Posts on recent and historic ancient Indus excavations.

Amri - A Pre-Harappan Site in Sindh

Site of Amri, Sindh
Amri phase pottery
Interaction Networks of the Harappan Phase
The film Mohenjo Daro opens in the remote village of Amri, where Sarman (Hrithik Roshan) and his friends wrestle a large crocodile in a riverine gorge. Amri is shown as a remote farming village from where the villagers travel to Mohenjodaro as it offers a bigger market for their wares. In this post we shine a light on the archaeological evidence from the ancient site of Amri, which lies on the western bank of the Indus, about 160 km south of Mohenjodaro. The archaeological importance of Amri was demonstrated in 1929 by the excavations of N.G.Majumdar, who discovered there, for the first time,

Knobbed Terracotta Vessel MSR4

"This terracotta vessel with a pronounced knob at the centre has engaged the attention of archaeologists as a "unique find" and was probably used in rituals or ceremonies. Similar vessels have been depicted on Harappan seals and copper plates" according to the ASI description of this object found at Bijnor (MSR 4) in 2017.

Excavation of Pottery Debris

Discarded ancient Indus sherds, after archaeologists have sifted through them and cleaned them. This pottery debris from excavations at Harappa covers hundreds - if not a thousand – years of habitation, far longer a period than say modern times. One can imagine each sherd having its own story, connected to another sherd now far away in the pile, the centuries layered upon each other in the sunlight. 1 and 2. Sorted and discarded pottery sherds from continuing excavations at Harappa since 1985. 3. Earth and debris excavated from the houses and streets of DK-I area was dumped directly onto parts

Glimpses of Ganweriwala

The least excavated of the five large known ancient Indus cities – Mohenjo-daro and Dholavira, Harappa and Rakigarhi – is Ganweriwala, discovered in the late 1980s by Rafique Mughal. Deep in the desert, far from towns and close to the Indian border, it is hardly written about.

Harappa: revetment of defence of citadel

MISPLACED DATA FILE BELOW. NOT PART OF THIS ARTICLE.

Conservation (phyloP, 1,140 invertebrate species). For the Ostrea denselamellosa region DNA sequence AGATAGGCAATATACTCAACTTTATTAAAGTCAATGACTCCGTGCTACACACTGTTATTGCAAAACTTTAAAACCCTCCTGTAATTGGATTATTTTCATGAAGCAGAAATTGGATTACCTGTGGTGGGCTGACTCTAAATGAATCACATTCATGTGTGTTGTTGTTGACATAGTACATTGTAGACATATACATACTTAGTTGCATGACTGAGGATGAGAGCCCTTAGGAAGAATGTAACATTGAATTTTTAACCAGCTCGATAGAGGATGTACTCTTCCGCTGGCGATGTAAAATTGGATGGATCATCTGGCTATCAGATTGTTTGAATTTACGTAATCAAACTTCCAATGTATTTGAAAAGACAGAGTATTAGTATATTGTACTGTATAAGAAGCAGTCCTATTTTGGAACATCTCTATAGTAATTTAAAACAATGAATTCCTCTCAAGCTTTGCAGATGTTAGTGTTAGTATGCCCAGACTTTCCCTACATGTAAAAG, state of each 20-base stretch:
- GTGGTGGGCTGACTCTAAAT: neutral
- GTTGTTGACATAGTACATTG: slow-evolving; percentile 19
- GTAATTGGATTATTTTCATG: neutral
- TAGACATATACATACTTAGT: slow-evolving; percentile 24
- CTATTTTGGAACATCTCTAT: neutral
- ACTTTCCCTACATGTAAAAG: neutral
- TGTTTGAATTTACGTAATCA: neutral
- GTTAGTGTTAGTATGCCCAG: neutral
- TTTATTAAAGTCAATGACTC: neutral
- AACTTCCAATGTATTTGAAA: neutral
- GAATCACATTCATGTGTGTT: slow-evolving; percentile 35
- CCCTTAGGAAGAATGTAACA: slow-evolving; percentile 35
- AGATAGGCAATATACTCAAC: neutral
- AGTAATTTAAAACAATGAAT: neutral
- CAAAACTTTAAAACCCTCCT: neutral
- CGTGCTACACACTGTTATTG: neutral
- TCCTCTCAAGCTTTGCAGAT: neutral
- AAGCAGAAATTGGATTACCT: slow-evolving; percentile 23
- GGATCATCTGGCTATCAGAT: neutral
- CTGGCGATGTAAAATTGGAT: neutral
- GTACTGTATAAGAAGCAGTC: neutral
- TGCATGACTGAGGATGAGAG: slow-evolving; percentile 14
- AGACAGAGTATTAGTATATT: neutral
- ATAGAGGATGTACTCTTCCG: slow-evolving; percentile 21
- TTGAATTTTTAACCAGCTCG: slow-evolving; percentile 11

Sir Mortimer Wheeler, the excavator of the wall shown here, wrote that ". . . . both Harappa and Mohenjo-daro were dominated by am embattled acropolis or citadel, occupying a marginal block and built up with mud and mud-brick to a height of forty or fifty feet above the featureless lain with a revetment of backed brick. Upon this acropolis were ritual buildings and places of assembly.

Ancient City Unearthed

A Wide World Photo news agency photograph with the title given above was dated June 4, 1959. The caption, reflecting then popular conceptions like "invaders," was printed on the back: "For three thousand years a great and peaceful civilization has lain buried and forgotten on the banks of the Indus in what is today Pakistan. Now archaeologists are slowly excavating its capital, the ancient city of Moenjo Daro, a few miles south of Dokri. The city of Moenjo Daro is remarkable in many ways but most of all in its complete absence of fortifications.

The Discovery of Lothal

Life in Lothal four thousand years ago. This is actually not the standard imagined reconstruction of the city, but the frontispiece of excavator S.R. Rao's book Lothal and the Indus Civilization. A closer view from the same perspective - that imaginary reconstruction was no doubt based on this - it has different people and things in the fore and background.
"The main purpose of undertaking excavation at Lothal was to decide whether it could be considered as a true Harappan settlement where the people observed the same urban discipline and enjoyed the same material prosperity as in the metropolitan centres of Harappa and Mohenjo-daro."